Auschwitz Holocaust survivor to share testimony
“What I discovered for myself was life changing—that I was a little guinea pig of almost 50 years, I was a victim and that I had the power to forgive,” said Kor. “No one could give me that power and no one could take it away—it was all mine. I would hope with all of my heart that I could impress people to help me sow those seeds for peace all over this troubled world.”
Kor, originally from Romania, was 10 years old when she was transported to the Auschwitz Nazi death camp. There, Kor and her twin, Miriam, were immediately separated from their family to become part of a children’s experiment group of about 1,500 twins. The group was under the control of Dr. Josef Mengele, the “Angel of Death.” The camp was liberated by the Soviet Army in January 1945, saving roughly 200 people—including the Kor twins.
On the 50th anniversary of the Auschwitz camp liberation, Kor publicly forgave the Nazis and said she finally felt peace. Kor has since dedicated her life to advocate forgiveness through sharing her story with audiences around the world.
“Eva’s message is universal,” said Kelly Schlinder, per course faculty in modern and classical languages at Missouri State. “Forgiveness is something that each one of us struggles with, and Eva has found a way to forgive a group of people who committed atrocious acts of crime against many people. Although a victim of the Holocaust, Eva Kor is the anti-victim, a survivor, full of courage and life.
“Her message will not just benefit students, but also spouses, mothers, fathers, children, grandparents, friends and neighbors. Her lecture is truly a community event and can enrich the lives of anyone at any age. I believe that this event is the essence of what the public affairs mission strives for: greater awareness and personal growth,” said Schlinder.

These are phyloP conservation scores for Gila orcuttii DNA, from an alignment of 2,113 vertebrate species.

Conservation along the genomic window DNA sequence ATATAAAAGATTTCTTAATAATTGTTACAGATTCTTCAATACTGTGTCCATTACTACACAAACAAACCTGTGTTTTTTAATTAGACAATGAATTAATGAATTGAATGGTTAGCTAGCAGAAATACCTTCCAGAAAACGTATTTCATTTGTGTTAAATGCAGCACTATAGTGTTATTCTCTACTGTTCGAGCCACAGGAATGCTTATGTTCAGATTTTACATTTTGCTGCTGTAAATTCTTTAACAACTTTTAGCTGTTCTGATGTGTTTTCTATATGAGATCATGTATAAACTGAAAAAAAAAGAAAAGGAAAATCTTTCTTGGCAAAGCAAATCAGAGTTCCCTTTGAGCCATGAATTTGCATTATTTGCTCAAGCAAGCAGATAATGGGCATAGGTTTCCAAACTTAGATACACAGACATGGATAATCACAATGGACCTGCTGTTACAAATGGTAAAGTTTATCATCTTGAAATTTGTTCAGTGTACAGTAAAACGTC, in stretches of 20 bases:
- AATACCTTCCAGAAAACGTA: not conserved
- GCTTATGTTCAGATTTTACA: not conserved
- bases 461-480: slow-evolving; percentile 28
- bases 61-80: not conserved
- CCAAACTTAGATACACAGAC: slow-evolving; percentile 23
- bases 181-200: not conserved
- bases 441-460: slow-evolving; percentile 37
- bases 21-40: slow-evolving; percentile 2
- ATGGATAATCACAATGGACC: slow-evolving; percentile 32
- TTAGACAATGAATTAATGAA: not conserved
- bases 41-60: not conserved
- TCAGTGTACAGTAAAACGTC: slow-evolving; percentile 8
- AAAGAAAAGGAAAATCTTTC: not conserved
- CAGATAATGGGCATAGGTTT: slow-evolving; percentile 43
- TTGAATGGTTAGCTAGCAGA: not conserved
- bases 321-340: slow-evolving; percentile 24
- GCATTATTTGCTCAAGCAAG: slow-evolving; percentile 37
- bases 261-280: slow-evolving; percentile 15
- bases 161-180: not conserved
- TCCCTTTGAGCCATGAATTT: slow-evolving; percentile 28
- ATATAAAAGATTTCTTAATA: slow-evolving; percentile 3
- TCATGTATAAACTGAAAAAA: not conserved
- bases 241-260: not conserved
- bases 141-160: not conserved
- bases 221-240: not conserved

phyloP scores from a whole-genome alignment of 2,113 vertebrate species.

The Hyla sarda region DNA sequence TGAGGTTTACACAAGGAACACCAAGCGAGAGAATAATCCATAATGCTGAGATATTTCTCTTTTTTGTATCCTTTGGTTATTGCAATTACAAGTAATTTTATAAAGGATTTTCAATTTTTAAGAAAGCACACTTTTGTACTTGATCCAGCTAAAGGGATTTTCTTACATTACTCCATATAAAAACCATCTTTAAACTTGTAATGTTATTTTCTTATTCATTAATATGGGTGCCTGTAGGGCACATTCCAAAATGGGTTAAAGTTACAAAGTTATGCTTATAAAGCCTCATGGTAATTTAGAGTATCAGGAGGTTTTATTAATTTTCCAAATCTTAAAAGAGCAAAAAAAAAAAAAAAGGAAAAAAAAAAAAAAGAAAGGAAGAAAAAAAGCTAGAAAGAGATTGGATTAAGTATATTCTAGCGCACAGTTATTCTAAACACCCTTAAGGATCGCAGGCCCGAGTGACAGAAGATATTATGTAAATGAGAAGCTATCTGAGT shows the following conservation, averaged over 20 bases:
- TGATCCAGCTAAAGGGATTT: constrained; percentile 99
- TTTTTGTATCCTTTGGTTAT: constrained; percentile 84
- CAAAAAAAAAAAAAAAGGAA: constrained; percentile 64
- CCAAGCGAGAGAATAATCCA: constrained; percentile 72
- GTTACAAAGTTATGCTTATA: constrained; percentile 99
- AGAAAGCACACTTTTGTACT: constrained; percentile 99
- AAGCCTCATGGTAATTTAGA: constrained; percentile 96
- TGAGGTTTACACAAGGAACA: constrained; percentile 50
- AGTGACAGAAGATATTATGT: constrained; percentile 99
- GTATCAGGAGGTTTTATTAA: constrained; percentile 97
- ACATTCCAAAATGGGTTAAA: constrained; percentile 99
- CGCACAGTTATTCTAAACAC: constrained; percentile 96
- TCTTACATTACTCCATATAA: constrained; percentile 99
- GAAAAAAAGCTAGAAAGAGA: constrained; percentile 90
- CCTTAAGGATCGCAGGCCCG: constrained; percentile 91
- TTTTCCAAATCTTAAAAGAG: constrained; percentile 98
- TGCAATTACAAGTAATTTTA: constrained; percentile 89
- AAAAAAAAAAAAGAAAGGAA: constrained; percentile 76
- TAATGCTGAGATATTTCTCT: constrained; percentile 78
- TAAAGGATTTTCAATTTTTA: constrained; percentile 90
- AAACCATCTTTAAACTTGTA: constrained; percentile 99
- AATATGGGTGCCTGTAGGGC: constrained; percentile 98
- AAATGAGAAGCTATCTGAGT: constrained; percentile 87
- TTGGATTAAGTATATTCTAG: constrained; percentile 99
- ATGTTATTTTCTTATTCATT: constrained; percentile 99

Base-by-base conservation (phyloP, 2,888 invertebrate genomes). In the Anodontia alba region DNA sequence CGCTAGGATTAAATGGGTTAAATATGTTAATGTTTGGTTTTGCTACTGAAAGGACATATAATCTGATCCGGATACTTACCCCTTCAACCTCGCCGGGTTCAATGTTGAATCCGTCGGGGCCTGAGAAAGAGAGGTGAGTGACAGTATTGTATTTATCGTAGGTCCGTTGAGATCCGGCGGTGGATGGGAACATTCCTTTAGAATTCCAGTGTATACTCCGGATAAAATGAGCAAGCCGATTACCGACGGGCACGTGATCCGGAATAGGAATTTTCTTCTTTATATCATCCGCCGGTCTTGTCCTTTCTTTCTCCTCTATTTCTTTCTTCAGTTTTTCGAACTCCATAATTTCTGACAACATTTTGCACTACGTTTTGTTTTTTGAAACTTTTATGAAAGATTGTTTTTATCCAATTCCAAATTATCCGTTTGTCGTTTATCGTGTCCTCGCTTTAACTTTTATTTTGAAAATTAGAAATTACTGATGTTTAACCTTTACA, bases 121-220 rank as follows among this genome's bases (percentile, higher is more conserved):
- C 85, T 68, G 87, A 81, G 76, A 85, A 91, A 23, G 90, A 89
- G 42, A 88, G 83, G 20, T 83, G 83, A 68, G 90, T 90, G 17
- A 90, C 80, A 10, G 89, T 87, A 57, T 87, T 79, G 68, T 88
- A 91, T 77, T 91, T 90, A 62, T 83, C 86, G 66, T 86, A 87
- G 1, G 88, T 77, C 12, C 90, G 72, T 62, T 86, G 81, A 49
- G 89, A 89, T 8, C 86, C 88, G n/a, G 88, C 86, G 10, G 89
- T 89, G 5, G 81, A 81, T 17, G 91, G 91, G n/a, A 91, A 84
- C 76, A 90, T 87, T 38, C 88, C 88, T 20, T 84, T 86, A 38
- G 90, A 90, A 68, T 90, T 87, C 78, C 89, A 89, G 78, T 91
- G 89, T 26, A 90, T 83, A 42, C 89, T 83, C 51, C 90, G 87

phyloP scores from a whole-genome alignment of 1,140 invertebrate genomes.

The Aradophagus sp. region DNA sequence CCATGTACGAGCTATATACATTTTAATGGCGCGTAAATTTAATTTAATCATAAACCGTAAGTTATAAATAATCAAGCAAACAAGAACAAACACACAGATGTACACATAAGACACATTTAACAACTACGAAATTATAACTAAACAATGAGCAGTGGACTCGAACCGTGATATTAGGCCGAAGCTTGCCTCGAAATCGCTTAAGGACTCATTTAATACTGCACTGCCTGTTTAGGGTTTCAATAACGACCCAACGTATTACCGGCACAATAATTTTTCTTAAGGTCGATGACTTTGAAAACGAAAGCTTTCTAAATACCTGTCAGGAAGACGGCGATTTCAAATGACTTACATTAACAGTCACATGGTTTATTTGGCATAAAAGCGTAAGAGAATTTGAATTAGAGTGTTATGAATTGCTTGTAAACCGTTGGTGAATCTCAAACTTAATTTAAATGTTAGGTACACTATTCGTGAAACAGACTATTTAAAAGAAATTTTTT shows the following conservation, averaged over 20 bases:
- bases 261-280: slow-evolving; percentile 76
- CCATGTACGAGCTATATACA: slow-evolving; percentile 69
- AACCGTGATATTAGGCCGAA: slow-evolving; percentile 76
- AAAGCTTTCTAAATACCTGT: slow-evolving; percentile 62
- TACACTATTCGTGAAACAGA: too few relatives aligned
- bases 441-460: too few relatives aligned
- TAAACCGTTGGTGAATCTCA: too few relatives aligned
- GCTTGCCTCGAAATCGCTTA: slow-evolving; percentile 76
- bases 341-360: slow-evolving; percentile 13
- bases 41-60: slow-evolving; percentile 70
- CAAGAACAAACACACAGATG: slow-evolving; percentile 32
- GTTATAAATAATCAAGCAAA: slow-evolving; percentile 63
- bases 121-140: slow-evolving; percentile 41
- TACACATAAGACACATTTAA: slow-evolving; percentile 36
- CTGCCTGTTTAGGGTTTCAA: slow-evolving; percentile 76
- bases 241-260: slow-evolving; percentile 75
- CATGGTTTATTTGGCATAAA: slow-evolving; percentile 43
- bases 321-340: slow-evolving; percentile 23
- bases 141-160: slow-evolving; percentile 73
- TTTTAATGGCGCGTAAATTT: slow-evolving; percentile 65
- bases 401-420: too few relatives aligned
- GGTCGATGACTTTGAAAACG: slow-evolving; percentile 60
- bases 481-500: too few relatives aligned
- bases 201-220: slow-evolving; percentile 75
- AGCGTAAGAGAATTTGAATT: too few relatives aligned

This event is sponsored by Missouri State’s office of public affairs support, the College of Humanities and Public Affairs, the department of modern and classical languages, the department of religious studies and a public affairs grant. It is free and open to the public.
#About Missouri State University
Missouri State University is a public, comprehensive metropolitan system with a statewide mission in public affairs, whose purpose is to develop educated persons. The university’s identity is distinguished by its public affairs mission, which entails a campus-wide commitment to foster expertise and responsibility in ethical leadership, cultural competence and community engagement. College of Arts and Letters The College of Arts and Letters supports more than 45 undergraduate and 10 graduate programs. The college incorporates seven academic departments, including art and design; communication; English; media, journalism and film; modern and classical languages; music; and theatre and dance, and five interdisciplinary programs: antiquities; electronic arts; global studies; linguistics; and musical theatre. The College of Arts and Letters promotes learning, scholarship and service to the broader community in all aspects of human communication — spoken, written, visual, musical, dramatic and electronic.